MBTA can be held legally responsible for the acts of its employees in a lawsuit. They have a legal obligation to properly vet, hire and train their employees including employees of regional transit agencies such as the Cape Ann Transportation Authority (CATA), Martha's Vineyard Transit Authority (VTA), or Berkshire Regional Transit Authority (BRTA). When their employees do something wrong, it can be as if the MBTA itself did it.
Special Rules for Suing the MBTA
You should be aware of different rules that apply to an MBTA lawsuit. The MBTA is an authority that mostly has the same legal status as a government agency. You can sue the government, but there is a strict set of rules that you need to follow when filing a lawsuit. The most important thing to know is that you have a more limited time to initiate your claim, by way of written presentment to the MBTA. This must be done within two years of the incident that caused your injuries. Then, only after proper presentment of your claim to the MBTA, can an actual lawsuit be filed against them.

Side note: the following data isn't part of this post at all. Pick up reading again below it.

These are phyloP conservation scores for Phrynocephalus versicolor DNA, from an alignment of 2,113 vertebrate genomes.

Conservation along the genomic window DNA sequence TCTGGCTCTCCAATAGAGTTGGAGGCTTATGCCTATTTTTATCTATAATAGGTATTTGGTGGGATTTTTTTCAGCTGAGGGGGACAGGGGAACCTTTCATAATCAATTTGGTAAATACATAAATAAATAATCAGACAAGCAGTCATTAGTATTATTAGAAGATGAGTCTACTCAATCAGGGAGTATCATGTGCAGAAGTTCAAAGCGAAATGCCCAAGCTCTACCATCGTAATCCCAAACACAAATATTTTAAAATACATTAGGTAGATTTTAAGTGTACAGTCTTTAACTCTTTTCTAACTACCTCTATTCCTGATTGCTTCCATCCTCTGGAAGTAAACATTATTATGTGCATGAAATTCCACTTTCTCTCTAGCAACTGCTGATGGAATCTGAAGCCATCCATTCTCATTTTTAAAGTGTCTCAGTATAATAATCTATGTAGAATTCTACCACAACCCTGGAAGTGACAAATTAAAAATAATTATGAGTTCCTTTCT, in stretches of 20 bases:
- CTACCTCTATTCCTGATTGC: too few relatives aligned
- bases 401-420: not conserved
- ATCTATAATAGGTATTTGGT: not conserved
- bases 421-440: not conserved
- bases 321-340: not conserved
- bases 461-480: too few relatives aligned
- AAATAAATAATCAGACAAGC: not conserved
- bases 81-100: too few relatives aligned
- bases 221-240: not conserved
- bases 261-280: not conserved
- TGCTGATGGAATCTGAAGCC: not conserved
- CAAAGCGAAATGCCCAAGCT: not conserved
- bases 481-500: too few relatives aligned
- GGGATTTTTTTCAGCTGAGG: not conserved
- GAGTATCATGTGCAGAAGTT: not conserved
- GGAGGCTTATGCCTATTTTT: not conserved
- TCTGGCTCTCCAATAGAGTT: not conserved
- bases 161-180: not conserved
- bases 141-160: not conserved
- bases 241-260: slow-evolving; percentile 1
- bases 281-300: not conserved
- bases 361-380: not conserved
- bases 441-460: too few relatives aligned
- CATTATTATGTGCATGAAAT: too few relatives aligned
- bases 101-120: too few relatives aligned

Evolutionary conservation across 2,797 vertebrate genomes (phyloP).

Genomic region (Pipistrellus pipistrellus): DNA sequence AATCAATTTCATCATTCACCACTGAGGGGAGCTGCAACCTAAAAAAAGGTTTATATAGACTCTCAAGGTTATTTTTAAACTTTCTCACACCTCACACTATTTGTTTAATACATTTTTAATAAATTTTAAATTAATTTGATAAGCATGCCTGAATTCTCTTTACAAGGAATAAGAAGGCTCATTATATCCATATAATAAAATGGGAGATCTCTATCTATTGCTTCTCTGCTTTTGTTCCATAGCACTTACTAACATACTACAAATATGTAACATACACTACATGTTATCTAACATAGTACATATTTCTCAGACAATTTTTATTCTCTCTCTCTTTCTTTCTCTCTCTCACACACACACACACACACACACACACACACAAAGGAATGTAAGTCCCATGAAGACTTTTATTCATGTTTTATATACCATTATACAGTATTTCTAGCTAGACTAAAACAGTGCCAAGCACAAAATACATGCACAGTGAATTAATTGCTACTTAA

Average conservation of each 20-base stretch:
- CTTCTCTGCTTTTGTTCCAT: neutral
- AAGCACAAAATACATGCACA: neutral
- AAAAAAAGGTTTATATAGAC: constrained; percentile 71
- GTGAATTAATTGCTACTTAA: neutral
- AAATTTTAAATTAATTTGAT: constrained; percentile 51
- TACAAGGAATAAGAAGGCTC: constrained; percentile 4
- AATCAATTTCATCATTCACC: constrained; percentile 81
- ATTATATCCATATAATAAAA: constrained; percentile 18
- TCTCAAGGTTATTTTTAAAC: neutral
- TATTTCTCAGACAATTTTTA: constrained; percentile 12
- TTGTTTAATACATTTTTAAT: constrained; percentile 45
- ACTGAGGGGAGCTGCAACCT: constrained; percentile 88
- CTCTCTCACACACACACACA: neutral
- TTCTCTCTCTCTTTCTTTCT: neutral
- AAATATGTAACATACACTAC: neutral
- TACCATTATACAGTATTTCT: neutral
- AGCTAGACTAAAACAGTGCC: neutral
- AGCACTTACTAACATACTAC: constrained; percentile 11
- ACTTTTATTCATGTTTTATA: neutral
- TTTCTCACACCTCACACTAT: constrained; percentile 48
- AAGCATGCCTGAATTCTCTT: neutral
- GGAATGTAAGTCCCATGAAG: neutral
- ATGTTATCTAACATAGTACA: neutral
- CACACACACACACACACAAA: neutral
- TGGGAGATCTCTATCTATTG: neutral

There are also special rules that apply to damages in a claim against the MBTA. In 2010, the legislature changed the Massachusetts Tort Claims Act to try to protect the agency. It imposed a $100,000 cap on damages in lawsuits against the MBTA. However, there is an exception to this law, allowing one to circumvent the $100,000 cap, if the claimant suffered “serious bodily injury or death.”
The law defines “serious bodily injury or death” as including the following:
- Loss of a limb
- Loss or impairment of a bodily function, organ, or limb
- Permanent disfigurement
If you or someone you know is injured as a result of negligence by the MBTA and may possibly qualify under this exception, it is important to retain experienced counsel and thoroughly document the claim right away. This includes regional transit agencies such as the MetroWest Regional Transit Authority (MWRTA), Montachusett Regional Transit Authority (MART), Pioneer Valley Transit Authority (PVTA), Worcester Regional Transit Authority (WRTA), Franklin Regional Transit Authority (FRTA), or Merrimack Valley Regional Transit Authority (MVRTA).